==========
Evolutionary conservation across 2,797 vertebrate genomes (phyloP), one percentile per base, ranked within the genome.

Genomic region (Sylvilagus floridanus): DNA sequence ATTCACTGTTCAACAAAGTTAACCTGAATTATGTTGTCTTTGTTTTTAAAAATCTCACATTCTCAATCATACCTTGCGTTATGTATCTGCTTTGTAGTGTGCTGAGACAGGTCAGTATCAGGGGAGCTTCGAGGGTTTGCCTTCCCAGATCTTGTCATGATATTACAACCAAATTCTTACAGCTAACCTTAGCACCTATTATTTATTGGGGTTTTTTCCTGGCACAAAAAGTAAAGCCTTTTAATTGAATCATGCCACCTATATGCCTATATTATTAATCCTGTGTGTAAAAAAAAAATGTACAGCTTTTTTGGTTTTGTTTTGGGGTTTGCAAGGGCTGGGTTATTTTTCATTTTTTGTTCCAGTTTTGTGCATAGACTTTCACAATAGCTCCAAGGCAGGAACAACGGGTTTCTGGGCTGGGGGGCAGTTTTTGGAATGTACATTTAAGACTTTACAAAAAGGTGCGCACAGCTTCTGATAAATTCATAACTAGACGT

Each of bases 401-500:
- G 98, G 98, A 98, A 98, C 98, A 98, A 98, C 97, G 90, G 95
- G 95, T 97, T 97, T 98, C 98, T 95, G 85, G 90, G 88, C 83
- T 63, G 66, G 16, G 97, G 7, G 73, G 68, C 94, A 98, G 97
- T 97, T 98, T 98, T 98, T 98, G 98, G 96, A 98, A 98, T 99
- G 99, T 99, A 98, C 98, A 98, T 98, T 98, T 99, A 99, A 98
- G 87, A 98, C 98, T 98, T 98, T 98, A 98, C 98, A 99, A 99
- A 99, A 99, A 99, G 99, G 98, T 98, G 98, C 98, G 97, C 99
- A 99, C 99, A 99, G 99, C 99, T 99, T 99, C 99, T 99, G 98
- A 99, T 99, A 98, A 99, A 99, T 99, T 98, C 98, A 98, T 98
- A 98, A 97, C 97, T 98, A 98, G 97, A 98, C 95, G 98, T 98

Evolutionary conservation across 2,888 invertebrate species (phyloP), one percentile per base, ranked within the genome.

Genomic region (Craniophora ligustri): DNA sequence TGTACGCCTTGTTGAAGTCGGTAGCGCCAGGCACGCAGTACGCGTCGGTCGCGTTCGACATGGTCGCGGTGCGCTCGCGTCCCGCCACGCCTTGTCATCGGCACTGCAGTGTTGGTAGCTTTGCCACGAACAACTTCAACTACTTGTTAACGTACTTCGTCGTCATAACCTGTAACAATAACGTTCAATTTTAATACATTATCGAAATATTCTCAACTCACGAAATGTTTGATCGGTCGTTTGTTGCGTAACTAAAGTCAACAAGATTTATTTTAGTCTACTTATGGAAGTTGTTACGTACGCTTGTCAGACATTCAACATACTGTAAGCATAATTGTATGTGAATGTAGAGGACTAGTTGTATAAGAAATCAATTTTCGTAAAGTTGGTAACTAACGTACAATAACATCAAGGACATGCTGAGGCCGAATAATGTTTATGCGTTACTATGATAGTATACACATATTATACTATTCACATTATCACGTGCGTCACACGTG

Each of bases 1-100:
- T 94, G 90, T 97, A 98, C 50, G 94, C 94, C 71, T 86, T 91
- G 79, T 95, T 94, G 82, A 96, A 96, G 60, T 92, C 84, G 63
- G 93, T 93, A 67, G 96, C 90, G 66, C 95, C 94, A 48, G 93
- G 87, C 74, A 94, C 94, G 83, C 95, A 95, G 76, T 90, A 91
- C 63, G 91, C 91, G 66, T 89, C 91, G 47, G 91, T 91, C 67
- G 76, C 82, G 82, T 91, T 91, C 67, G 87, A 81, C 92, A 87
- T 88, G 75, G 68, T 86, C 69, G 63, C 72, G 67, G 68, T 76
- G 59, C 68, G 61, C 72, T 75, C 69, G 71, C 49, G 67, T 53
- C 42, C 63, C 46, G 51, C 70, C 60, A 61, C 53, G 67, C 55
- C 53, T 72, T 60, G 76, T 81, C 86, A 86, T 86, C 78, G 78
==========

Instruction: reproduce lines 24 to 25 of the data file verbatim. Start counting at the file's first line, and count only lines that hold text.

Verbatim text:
- G 59, C 68, G 61, C 72, T 75, C 69, G 71, C 49, G 67, T 53
- C 42, C 63, C 46, G 51, C 70, C 60, A 61, C 53, G 67, C 55